Before continuing, spend a few moments to reflect on the way your council makes policy. What was the last policy adopted by your council? Who initiated it? Who originates most policy initiatives in your community? The council? The local government staff? Special interest groups in the community? Others? Finally, what could you and your colleagues on the council do to improve your performance as policy-makers?

1. ________________________________________
2. ________________________________________
3. ________________________________________

There are many ways to carry out a policy dialogue. Some will be dictated by law, such as the requirement to hold public hearings on new legislation. Others will depend on your willingness to expose your ideas to public scrutiny and share the responsibility (opportunity) for defining the community's future. Here are just a few of the ways your counterparts in other parts of the world are responding to this role challenge. (We've organized them based on the amount of public scrutiny the policy options receive before they are formally adopted or agreed upon by the elected leadership)

Low public scrutiny

· Policy think-tank approach
· Council staff recommendations
· Council/staff interactions
· Foreign policy; policy dialogues
· Council/community discussions
· Community initiatives

High public scrutiny

The policy think-tank approach. Some large city councils have adopted the corporate strategic planning approach that relies heavily on a professional planning unit to provide it with information and analysis on a wide range of public issues and concerns. This approach has been discredited in recent years for its tendency to become “out-of-touch” with what is really going on in the community. These units are prone to rely heavily on quantitative data and rational approaches to formulating policy options. They may not deny the political processes of negotiation and dialogue, but they don't necessarily embrace them as legitimate sources of information for long-range decision-making. Strategic planning works poorly, if it works at all, when it is confined to analytical decision-making. To be successful, planning must also take into consideration the enormous influence that the institutions leadership, power structure, and organizational dynamics exert on both decisions and implementation.

Council/staff recommendations. Probably the most common approach to policy formulation is to rely heavily upon the local-government's professional staff to make recommendations for council's consideration. Their recommendations are generally tied to programmatic changes the staff wants to make or to proposed budget allocations that may have policy implications. While this approach provides council with a professional perspective, more often than not, it ignores the broader issues of the community and the council's “foreign policy agenda,” meaning its interaction with neighbouring public bodies who share problems and opportunities that spill across jurisdictional boundaries.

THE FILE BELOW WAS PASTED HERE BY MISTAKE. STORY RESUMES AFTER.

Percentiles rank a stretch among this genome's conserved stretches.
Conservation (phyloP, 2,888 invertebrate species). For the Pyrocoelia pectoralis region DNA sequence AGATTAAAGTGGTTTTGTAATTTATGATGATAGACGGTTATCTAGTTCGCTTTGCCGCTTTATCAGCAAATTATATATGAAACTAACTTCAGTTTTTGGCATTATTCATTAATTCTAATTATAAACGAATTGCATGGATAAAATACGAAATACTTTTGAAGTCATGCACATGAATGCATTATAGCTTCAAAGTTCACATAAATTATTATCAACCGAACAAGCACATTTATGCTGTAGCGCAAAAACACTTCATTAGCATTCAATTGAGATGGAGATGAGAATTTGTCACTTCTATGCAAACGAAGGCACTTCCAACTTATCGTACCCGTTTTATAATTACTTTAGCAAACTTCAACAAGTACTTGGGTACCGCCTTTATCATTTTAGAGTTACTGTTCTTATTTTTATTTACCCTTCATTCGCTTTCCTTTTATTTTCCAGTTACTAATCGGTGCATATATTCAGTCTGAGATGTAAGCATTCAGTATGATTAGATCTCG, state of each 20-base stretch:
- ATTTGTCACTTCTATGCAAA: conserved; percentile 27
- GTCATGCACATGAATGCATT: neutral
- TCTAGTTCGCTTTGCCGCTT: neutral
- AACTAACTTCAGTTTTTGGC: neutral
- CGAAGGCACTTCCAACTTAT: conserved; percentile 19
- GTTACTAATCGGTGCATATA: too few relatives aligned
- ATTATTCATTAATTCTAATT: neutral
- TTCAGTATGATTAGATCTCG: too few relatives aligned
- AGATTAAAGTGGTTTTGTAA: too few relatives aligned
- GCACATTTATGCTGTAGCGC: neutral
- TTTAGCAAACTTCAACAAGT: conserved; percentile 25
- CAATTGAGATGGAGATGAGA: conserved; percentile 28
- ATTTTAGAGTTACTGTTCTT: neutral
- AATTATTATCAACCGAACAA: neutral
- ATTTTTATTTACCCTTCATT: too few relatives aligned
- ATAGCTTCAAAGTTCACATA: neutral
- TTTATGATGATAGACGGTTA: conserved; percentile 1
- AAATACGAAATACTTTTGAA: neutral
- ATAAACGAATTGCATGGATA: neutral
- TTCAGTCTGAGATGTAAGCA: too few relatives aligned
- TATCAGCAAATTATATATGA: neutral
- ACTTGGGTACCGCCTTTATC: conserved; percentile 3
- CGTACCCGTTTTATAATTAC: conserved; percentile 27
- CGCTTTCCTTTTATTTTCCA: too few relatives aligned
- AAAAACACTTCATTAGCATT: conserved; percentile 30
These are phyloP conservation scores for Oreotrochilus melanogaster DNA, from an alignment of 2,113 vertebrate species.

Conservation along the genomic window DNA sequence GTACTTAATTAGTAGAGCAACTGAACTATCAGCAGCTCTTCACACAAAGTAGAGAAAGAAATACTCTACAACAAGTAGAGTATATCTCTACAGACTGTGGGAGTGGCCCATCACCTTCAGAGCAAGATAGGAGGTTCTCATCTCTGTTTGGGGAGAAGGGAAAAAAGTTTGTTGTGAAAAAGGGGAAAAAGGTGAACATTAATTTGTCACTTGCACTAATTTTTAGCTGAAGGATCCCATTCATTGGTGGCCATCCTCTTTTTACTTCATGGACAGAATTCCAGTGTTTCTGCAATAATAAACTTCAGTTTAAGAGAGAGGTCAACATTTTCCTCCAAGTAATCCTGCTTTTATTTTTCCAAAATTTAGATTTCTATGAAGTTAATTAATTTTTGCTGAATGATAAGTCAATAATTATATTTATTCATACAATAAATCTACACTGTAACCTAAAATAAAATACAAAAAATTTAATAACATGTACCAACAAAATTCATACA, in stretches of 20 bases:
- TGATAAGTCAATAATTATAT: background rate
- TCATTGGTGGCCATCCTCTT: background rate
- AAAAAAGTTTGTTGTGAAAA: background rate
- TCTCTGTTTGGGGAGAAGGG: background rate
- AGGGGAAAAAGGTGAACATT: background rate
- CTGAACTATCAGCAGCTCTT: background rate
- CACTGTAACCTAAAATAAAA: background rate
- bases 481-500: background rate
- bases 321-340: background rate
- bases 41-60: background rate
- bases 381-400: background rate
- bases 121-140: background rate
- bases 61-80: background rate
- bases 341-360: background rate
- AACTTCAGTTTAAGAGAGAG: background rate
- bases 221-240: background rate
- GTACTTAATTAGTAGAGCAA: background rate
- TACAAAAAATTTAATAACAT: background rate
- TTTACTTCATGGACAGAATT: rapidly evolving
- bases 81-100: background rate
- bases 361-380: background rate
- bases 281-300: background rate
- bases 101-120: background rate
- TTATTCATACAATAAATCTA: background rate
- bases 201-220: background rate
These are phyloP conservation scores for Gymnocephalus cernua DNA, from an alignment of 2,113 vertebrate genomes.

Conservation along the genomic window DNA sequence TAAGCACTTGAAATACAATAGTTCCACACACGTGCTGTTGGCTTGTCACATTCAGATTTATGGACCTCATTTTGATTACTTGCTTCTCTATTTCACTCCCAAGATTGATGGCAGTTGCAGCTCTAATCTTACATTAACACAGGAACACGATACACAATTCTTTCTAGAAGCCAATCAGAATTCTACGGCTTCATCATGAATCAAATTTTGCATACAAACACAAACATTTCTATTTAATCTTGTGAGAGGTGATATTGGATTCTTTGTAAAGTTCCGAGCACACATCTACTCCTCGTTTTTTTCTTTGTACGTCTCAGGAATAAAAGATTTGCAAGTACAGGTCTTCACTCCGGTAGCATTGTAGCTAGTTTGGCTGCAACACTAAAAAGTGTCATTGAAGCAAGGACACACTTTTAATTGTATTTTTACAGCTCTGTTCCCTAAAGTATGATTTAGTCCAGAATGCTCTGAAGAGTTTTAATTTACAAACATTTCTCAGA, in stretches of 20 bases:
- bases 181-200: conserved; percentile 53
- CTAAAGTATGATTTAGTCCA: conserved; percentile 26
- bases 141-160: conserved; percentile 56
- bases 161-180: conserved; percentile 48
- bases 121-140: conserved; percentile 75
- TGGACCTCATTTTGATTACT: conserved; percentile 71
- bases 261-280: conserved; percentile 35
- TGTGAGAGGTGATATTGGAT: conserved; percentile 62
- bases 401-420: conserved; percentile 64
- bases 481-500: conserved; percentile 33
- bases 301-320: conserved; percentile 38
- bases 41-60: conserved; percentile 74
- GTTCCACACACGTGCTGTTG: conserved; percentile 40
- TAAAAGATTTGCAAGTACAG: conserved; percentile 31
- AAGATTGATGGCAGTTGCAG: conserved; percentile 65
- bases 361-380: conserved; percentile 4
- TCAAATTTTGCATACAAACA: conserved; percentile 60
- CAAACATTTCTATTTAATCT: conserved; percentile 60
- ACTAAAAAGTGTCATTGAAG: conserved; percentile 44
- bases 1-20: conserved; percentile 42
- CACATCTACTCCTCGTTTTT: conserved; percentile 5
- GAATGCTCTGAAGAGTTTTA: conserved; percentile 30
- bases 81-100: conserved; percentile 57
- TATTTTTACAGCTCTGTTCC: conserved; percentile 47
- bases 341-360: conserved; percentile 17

Council/staff interactions. It's becoming more common for city councils to spend a few interrupted days each year thinking through long-range issues and concerns with key members of their staff. These meetings (or retreats) often take place in a setting away from the city and are usually organized and conducted by an outside facilitator, someone skilled in managing small group discussions. It is an opportunity for the council and its professional team to:

1. Reflect on the problems they are facing;
2. Think about opportunities to serve the community more effectively; and,
3. Do some long-range planning (policy formulation).

More often than not, these retreats result in a written document that includes an action plan to be incorporated into the budget document or to serve as a blueprint for future actions by the council and the administrative and technical staff of the municipality.

Foreign policy; policy dialogues. Like countries, cities have foreign policy agendas or issues and concerns that spill across their political boundaries, either affecting their neighbours or being affected by their neighbours. Some local officials have begun to refer to these issues and relationships as their foreign policy programme. However you want to characterize them, they can play an important r in forging an enlightened policy agenda. There is more and more recognition that local governments don't, and cannot, operate in blind isolation of their neighbours those public bodies that may operate within their midst, such as water authorities other single-purpose institutions.

With the recognition that urban problems don't stop at the city's border, it is becoming more and more urgent to establish an ongoing policy dialogue with your neighbours. Often these discussions lead to more formal arrangements, such as councils of governments (voluntary associations of elected officials who can decide interact or not around problems and opportunities of mutual interest). These dialogues can also lead to an examination of existing policies in adjoining jurisdictions that may be counterproductive to their individual and mutual interests.

Council/community discussions. Many councils have initiated community-wide discussions that involve a large number of individuals, representing diverse interests and groups. These expanded dialogues take a variety of forms and cover different time frames. They can be single-issue oriented or include a wide spectrum of community concerns. A number of years ago, one of the authors was involved as a consultant in helping a large metropolitan area develop a set of economic policies for the region. The policy planning session was two days long and involved over 200 elected officials, government officers, private business representatives, community leaders, church officials, labour leaders, and citizens. The participants reached consensus on a seven-point policy statement to provide direction to the region economic development efforts. Other cities have undertaken policy planning initiatives that included hundreds of citizens and community leaders.